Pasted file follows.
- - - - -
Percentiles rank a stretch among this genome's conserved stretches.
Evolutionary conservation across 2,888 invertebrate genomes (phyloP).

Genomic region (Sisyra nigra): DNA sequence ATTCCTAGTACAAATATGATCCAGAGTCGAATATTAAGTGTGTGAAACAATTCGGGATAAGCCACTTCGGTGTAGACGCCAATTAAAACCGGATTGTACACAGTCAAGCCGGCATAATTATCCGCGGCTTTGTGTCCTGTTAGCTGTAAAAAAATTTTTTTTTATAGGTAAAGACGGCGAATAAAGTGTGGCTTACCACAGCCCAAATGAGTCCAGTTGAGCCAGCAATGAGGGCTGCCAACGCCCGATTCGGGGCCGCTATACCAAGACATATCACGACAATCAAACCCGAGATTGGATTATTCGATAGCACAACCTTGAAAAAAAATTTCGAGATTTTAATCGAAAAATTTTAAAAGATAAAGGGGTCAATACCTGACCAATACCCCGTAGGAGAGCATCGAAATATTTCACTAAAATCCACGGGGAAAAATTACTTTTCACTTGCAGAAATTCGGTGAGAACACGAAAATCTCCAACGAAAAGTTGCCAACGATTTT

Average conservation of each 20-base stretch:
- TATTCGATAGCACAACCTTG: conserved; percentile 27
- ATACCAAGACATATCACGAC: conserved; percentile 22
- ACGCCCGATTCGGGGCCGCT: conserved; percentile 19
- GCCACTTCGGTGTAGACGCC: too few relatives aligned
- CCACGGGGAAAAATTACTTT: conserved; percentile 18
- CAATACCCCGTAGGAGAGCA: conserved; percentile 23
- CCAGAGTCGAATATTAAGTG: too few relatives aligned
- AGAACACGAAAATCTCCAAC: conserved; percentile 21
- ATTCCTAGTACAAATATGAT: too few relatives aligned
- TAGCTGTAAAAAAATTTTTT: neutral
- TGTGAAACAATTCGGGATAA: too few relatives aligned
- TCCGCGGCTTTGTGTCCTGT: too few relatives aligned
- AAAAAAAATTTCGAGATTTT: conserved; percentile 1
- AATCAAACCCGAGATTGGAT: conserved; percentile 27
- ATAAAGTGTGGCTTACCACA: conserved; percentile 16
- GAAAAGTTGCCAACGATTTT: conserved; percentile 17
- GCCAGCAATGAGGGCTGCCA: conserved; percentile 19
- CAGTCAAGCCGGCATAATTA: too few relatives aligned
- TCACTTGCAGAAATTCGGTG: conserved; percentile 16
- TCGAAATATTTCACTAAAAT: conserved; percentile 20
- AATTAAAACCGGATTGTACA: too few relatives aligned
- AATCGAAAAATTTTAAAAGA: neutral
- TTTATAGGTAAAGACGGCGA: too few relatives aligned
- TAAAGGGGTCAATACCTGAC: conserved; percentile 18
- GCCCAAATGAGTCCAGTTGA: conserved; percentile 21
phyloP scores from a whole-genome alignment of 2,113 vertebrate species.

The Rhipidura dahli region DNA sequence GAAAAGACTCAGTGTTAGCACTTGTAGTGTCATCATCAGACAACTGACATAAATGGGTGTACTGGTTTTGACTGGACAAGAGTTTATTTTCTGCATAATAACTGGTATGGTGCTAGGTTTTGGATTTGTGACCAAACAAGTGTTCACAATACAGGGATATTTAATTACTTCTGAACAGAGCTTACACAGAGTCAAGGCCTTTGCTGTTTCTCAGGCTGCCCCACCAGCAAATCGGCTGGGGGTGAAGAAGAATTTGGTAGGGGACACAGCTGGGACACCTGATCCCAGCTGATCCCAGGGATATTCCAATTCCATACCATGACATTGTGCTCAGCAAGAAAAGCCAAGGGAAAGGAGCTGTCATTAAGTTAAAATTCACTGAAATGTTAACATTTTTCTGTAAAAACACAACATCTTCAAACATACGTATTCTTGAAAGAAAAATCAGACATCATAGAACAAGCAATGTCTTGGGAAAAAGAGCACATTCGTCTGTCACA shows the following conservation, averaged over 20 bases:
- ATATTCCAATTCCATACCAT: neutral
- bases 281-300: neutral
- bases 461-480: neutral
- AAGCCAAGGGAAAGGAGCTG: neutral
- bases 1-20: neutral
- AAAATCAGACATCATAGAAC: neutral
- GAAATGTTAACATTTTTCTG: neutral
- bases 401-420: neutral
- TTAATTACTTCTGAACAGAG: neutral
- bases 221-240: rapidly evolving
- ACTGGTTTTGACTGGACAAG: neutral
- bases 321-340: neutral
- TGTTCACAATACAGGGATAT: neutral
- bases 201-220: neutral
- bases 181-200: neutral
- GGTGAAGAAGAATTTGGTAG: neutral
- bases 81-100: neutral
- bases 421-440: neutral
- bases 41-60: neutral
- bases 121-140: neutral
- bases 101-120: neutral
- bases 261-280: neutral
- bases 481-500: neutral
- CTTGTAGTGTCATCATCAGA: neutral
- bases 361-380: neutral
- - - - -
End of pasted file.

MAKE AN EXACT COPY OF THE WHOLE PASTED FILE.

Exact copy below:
Percentiles rank a stretch among this genome's conserved stretches.
Evolutionary conservation across 2,888 invertebrate genomes (phyloP).

Genomic region (Sisyra nigra): DNA sequence ATTCCTAGTACAAATATGATCCAGAGTCGAATATTAAGTGTGTGAAACAATTCGGGATAAGCCACTTCGGTGTAGACGCCAATTAAAACCGGATTGTACACAGTCAAGCCGGCATAATTATCCGCGGCTTTGTGTCCTGTTAGCTGTAAAAAAATTTTTTTTTATAGGTAAAGACGGCGAATAAAGTGTGGCTTACCACAGCCCAAATGAGTCCAGTTGAGCCAGCAATGAGGGCTGCCAACGCCCGATTCGGGGCCGCTATACCAAGACATATCACGACAATCAAACCCGAGATTGGATTATTCGATAGCACAACCTTGAAAAAAAATTTCGAGATTTTAATCGAAAAATTTTAAAAGATAAAGGGGTCAATACCTGACCAATACCCCGTAGGAGAGCATCGAAATATTTCACTAAAATCCACGGGGAAAAATTACTTTTCACTTGCAGAAATTCGGTGAGAACACGAAAATCTCCAACGAAAAGTTGCCAACGATTTT

Average conservation of each 20-base stretch:
- TATTCGATAGCACAACCTTG: conserved; percentile 27
- ATACCAAGACATATCACGAC: conserved; percentile 22
- ACGCCCGATTCGGGGCCGCT: conserved; percentile 19
- GCCACTTCGGTGTAGACGCC: too few relatives aligned
- CCACGGGGAAAAATTACTTT: conserved; percentile 18
- CAATACCCCGTAGGAGAGCA: conserved; percentile 23
- CCAGAGTCGAATATTAAGTG: too few relatives aligned
- AGAACACGAAAATCTCCAAC: conserved; percentile 21
- ATTCCTAGTACAAATATGAT: too few relatives aligned
- TAGCTGTAAAAAAATTTTTT: neutral
- TGTGAAACAATTCGGGATAA: too few relatives aligned
- TCCGCGGCTTTGTGTCCTGT: too few relatives aligned
- AAAAAAAATTTCGAGATTTT: conserved; percentile 1
- AATCAAACCCGAGATTGGAT: conserved; percentile 27
- ATAAAGTGTGGCTTACCACA: conserved; percentile 16
- GAAAAGTTGCCAACGATTTT: conserved; percentile 17
- GCCAGCAATGAGGGCTGCCA: conserved; percentile 19
- CAGTCAAGCCGGCATAATTA: too few relatives aligned
- TCACTTGCAGAAATTCGGTG: conserved; percentile 16
- TCGAAATATTTCACTAAAAT: conserved; percentile 20
- AATTAAAACCGGATTGTACA: too few relatives aligned
- AATCGAAAAATTTTAAAAGA: neutral
- TTTATAGGTAAAGACGGCGA: too few relatives aligned
- TAAAGGGGTCAATACCTGAC: conserved; percentile 18
- GCCCAAATGAGTCCAGTTGA: conserved; percentile 21
phyloP scores from a whole-genome alignment of 2,113 vertebrate species.

The Rhipidura dahli region DNA sequence GAAAAGACTCAGTGTTAGCACTTGTAGTGTCATCATCAGACAACTGACATAAATGGGTGTACTGGTTTTGACTGGACAAGAGTTTATTTTCTGCATAATAACTGGTATGGTGCTAGGTTTTGGATTTGTGACCAAACAAGTGTTCACAATACAGGGATATTTAATTACTTCTGAACAGAGCTTACACAGAGTCAAGGCCTTTGCTGTTTCTCAGGCTGCCCCACCAGCAAATCGGCTGGGGGTGAAGAAGAATTTGGTAGGGGACACAGCTGGGACACCTGATCCCAGCTGATCCCAGGGATATTCCAATTCCATACCATGACATTGTGCTCAGCAAGAAAAGCCAAGGGAAAGGAGCTGTCATTAAGTTAAAATTCACTGAAATGTTAACATTTTTCTGTAAAAACACAACATCTTCAAACATACGTATTCTTGAAAGAAAAATCAGACATCATAGAACAAGCAATGTCTTGGGAAAAAGAGCACATTCGTCTGTCACA shows the following conservation, averaged over 20 bases:
- ATATTCCAATTCCATACCAT: neutral
- bases 281-300: neutral
- bases 461-480: neutral
- AAGCCAAGGGAAAGGAGCTG: neutral
- bases 1-20: neutral
- AAAATCAGACATCATAGAAC: neutral
- GAAATGTTAACATTTTTCTG: neutral
- bases 401-420: neutral
- TTAATTACTTCTGAACAGAG: neutral
- bases 221-240: rapidly evolving
- ACTGGTTTTGACTGGACAAG: neutral
- bases 321-340: neutral
- TGTTCACAATACAGGGATAT: neutral
- bases 201-220: neutral
- bases 181-200: neutral
- GGTGAAGAAGAATTTGGTAG: neutral
- bases 81-100: neutral
- bases 421-440: neutral
- bases 41-60: neutral
- bases 121-140: neutral
- bases 101-120: neutral
- bases 261-280: neutral
- bases 481-500: neutral
- CTTGTAGTGTCATCATCAGA: neutral
- bases 361-380: neutral